As you’ve learned by now, regular exercise is important for this hybrid breed, and you won’t have to worry too much about making sure your Pomsky puppy gets enough. His natural desire to play and run will probably have you feeling that you’re the one who’s being exercised, just from trying to keep up with him. Remember, however, that if he doesn’t get enough opportunities to work off his energy, he could turn those impulses into something more destructive to your house or garden.
No worrisome medical conditions have been associated with these dogs, so regular vet appointments and shots should be more than enough to keep yours in top shape. There’s just one thing to be aware of in the medical area: Pomeranians are susceptible to large buildups of plaque on their teeth, so their hybrid offspring are also prone to this issue and should have regular dental checkups. Also, don’t neglect regular brushing of your pet’s coat and visits to the groomer, since the shedding problem mentioned earlier can quickly turn into a nightmare if your dog’s coat isn’t paid enough attention.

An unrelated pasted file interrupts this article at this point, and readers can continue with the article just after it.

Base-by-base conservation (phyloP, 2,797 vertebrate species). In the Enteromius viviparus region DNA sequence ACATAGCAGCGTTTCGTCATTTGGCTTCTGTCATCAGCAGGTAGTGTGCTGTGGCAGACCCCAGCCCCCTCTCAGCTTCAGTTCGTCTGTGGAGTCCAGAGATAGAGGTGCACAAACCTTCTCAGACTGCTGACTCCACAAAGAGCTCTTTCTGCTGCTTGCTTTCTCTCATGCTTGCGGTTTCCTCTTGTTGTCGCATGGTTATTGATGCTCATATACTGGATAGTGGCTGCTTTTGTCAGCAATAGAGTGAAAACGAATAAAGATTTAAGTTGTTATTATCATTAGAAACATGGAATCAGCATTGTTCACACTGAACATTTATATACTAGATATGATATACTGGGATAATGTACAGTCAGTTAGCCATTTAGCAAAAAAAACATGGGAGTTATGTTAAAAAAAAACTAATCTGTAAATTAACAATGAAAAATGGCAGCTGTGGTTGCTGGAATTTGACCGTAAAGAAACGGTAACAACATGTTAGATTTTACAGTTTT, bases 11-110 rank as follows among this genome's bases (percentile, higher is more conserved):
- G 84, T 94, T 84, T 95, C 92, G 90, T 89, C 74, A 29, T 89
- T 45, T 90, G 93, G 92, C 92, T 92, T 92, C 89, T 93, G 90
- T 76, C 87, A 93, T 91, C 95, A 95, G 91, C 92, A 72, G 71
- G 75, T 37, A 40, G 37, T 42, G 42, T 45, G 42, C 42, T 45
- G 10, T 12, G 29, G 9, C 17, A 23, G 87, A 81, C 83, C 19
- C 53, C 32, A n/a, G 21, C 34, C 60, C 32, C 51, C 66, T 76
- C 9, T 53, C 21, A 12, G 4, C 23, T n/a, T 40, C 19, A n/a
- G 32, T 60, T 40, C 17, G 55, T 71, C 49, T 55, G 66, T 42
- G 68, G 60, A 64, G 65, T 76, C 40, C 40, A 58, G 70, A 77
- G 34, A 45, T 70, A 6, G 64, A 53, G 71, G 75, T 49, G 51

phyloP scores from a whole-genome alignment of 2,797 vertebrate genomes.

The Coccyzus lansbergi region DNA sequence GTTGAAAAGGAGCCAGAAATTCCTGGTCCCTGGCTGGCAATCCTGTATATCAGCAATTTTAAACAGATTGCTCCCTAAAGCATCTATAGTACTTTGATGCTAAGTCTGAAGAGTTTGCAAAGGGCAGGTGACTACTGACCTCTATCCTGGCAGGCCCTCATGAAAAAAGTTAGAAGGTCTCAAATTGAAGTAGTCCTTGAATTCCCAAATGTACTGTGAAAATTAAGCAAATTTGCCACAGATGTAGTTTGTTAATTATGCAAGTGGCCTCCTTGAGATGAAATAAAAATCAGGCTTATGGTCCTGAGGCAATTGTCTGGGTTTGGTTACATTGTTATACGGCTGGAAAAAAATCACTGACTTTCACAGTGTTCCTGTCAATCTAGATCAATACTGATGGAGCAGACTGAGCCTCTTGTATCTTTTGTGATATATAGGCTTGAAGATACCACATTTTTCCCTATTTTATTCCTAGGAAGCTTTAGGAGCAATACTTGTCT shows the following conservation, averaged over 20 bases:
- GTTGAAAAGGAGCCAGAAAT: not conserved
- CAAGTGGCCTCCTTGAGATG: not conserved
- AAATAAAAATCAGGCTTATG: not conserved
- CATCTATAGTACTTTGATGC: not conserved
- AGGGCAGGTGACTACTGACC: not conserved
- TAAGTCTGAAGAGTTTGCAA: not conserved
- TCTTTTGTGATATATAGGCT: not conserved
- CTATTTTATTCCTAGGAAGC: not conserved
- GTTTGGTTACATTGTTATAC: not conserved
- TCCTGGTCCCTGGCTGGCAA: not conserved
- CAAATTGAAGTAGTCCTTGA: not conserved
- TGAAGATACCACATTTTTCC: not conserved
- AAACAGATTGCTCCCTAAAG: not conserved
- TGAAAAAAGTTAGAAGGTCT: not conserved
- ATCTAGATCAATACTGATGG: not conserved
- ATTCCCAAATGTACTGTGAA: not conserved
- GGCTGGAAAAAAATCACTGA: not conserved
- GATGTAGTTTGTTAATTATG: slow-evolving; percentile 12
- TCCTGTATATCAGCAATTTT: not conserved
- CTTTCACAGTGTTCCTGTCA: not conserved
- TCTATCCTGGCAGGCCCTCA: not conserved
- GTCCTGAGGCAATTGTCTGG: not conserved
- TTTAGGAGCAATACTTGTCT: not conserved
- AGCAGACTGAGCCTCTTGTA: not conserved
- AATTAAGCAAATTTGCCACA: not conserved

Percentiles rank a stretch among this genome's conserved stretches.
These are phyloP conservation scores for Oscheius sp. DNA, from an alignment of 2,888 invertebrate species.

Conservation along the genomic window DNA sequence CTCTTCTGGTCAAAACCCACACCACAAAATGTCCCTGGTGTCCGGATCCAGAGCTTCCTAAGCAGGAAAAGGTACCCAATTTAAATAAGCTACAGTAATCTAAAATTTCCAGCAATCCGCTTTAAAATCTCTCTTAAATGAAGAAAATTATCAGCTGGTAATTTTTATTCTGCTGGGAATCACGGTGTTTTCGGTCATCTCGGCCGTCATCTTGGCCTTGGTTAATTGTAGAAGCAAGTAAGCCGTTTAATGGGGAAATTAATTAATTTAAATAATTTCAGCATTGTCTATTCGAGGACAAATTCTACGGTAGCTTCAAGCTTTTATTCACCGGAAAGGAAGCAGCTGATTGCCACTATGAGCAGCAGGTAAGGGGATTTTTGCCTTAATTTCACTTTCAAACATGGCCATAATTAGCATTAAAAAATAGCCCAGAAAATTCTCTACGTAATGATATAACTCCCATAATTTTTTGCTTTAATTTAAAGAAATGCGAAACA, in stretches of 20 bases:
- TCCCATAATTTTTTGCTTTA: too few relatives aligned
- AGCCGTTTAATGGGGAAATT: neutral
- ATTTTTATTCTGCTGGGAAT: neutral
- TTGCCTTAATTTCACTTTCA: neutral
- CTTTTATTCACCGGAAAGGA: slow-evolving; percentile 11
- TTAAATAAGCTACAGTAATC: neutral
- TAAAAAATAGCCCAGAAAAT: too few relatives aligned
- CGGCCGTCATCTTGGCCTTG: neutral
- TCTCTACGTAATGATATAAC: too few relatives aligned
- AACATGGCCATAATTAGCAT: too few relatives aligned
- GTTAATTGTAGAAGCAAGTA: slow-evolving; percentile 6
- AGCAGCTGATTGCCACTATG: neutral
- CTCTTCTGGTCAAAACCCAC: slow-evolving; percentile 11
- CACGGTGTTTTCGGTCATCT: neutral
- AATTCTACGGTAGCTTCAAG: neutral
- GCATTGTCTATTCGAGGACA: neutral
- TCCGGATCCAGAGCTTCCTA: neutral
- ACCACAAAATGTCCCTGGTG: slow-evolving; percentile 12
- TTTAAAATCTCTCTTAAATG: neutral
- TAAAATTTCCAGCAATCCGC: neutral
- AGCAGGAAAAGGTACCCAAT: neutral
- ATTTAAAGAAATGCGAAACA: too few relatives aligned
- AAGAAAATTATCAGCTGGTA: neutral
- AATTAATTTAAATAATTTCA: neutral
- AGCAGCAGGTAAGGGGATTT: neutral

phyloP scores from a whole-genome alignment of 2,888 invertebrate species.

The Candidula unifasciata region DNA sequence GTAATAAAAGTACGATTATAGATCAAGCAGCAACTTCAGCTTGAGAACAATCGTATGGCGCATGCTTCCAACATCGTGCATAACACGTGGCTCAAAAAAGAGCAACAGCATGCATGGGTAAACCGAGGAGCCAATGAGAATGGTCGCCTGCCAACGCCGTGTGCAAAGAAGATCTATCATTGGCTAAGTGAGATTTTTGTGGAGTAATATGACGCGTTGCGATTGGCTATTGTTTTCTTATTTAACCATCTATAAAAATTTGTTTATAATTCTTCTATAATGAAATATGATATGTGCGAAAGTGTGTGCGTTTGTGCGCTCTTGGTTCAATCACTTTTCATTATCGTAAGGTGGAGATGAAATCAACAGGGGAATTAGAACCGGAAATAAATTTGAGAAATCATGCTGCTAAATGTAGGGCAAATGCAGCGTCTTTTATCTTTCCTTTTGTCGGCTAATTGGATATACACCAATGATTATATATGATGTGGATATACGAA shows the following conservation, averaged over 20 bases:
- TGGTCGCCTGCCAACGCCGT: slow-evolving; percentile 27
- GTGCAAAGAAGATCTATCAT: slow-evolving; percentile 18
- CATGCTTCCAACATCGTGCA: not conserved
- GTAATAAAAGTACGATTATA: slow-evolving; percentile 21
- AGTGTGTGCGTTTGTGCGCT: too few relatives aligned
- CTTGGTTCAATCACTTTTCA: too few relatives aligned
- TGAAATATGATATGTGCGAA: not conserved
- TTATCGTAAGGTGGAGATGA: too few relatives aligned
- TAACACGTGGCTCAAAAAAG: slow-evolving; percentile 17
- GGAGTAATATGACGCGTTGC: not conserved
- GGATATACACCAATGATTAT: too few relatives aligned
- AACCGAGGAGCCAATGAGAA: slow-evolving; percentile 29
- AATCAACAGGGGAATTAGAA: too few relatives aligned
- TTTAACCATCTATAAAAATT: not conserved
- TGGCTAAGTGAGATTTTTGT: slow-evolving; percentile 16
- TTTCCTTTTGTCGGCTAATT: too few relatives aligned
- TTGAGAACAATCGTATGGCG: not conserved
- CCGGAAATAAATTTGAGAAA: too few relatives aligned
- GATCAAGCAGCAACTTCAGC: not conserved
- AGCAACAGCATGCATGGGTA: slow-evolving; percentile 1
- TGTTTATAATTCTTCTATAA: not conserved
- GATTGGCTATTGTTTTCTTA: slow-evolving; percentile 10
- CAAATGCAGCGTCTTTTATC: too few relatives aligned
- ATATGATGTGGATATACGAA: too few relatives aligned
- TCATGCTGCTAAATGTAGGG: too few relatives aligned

Training Your Pomeranian Husky
The best way to train a Pomeranian Husky is to
follow the same steps as you would for any very intelligent pup.
Start the training early, and begin with the most important commands like sit, stay, heel and come. Lots of praise, play, rewards, and treats (at first) will quickly deliver the message that he’s done well. Because this is a breed that loves to learn and please, it shouldn’t take long at all for the training to stick; positive reinforcement works extremely well with Pomskies. After the key commands have become second-nature to your dog, it will be much easier to work on obedience commands like “no!” or “stop!” since you will have established the pup’s respect for you. During that process, always try to provide an “alternative answer” for the dog; for example, if you are trying to get him to stop chewing on the drapery, offer a chew toy as a substitute and then praise and reward him for making the “right” choice.”